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Classical dynamics, oscillations, temperature and heat, D.C. circuits, geometrical optics and interference, nuclear physics.
PHYS111 can be taken as a stand-alone course, or by students who need to strengthen their background in physics before taking one or more of the advancing 100-level physics papers required for further study in physical sciences or engineering. Many of the topics covered in the course form part of the present high school physics syllabus, but will be reinforced and extended here in a more quantitative manner.SyllabusTerm 1 : DynamicsMotion in one and two dimensions; Newton's laws; work and energy; systems of particles and centre of mass; momentum; collisions; rotations; oscillations and waves.Term 2 : Waves, Optics, Heat, Electricity and Nuclear PhysicsElectromagnetic waves; polarization; reflection and refraction; lenses; light as a wave; electrical circuits; heat; the nucleus; the big bang.
To learn the basic laws of physics AND to see that physics can be interesting and relevant to your daily experiences! PHYS111 is a Semester 1 course designed for students who do not have a strong background in Physics. Success in PHYS111 will give you a good foundation for PHYS101 (offered in Semester 1 and Semester 2). PHYS111 is a ‘non-calculus’ course but does assume previous knowledge of Physics and Mathematics. If you have no background in Physics or Mathematics then you will have to work hard to keep up.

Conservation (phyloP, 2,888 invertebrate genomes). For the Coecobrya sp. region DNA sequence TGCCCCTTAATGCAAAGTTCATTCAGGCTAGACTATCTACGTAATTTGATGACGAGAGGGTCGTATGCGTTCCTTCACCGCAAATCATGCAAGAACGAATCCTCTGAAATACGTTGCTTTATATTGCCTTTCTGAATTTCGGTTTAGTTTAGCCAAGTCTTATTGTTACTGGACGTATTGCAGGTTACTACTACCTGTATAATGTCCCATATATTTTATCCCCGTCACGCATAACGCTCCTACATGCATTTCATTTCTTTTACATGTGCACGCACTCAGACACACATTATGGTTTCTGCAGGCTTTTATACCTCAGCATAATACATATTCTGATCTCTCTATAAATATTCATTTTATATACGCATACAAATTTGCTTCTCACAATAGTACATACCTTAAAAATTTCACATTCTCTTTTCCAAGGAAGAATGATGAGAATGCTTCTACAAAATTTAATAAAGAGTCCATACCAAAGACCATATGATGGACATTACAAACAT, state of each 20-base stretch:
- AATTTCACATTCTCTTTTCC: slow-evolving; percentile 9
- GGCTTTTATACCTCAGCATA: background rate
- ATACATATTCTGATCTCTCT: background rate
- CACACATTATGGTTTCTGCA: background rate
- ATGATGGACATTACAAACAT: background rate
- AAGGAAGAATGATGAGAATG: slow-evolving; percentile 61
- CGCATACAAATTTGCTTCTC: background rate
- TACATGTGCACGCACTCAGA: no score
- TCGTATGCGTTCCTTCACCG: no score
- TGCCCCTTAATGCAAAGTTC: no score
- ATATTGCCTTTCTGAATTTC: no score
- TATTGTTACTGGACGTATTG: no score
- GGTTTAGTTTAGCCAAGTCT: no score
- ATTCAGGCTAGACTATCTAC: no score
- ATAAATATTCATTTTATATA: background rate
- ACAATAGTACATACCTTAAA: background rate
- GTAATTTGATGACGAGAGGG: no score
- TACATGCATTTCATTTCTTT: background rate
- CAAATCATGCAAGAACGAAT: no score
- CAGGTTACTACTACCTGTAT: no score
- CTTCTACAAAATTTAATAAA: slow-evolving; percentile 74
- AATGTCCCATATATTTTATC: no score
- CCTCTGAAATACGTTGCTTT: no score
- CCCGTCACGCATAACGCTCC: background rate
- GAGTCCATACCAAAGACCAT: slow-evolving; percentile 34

Students who have been credited with any of PHYS101, PHYS102, PHYS113 or PHYS114 cannot subsequently be credited with PHYS111.
Students must attend one activity from each section.
Tutorials will be held in small groups on level 2 of the Physics and Astronomy building.Satisfactory laboratory performance is a requirement for a pass in this course. Satisfactory performance is required in the production of laboratory reports and in tutorial preparation. We also strongly recommend attendance at lectures and tutorials so that you are familiar with all the course content. All students must demonstrate that they can communicate clearly in written and verbal English. This can be demonstrated with a satisfactory performance in the University's Writing Assessment Programme test.
Roger Reeves (Physics & Astronomy)
FINAL EXAMINATIONThe final examination will be a three-hour written exam: date time place to be announced. This will count 50% toward your final mark in the course. It tests your grasp of the lectures, problems done on-line and in tutorials, and reading material. Bring your own calculator. Calculators must be approved – look out for announcements on how to get this done.To pass the course you must pass the final exam AND greater than 50% for the course overall.Previous years exam papers are downloadable from the library website and available on Learn.
Knight, Jones and Field;
College Physics: A Strategic Approach, Global Edition;
Pearson Higher Ed USA, 2014 (http://www.pearsoned.co.nz/9781292057156
Students are required to purchase MyLab/Mastering Physics access to do the homework for this course).
Course and content (94KB)
General Course Information
Domestic fee $883.00
International fee $4,000.00
* Fees include New Zealand GST and do not include any programme level discount or additional course related expenses.
For further information see
School of Physical & Chemical Sciences on the department and colleges page.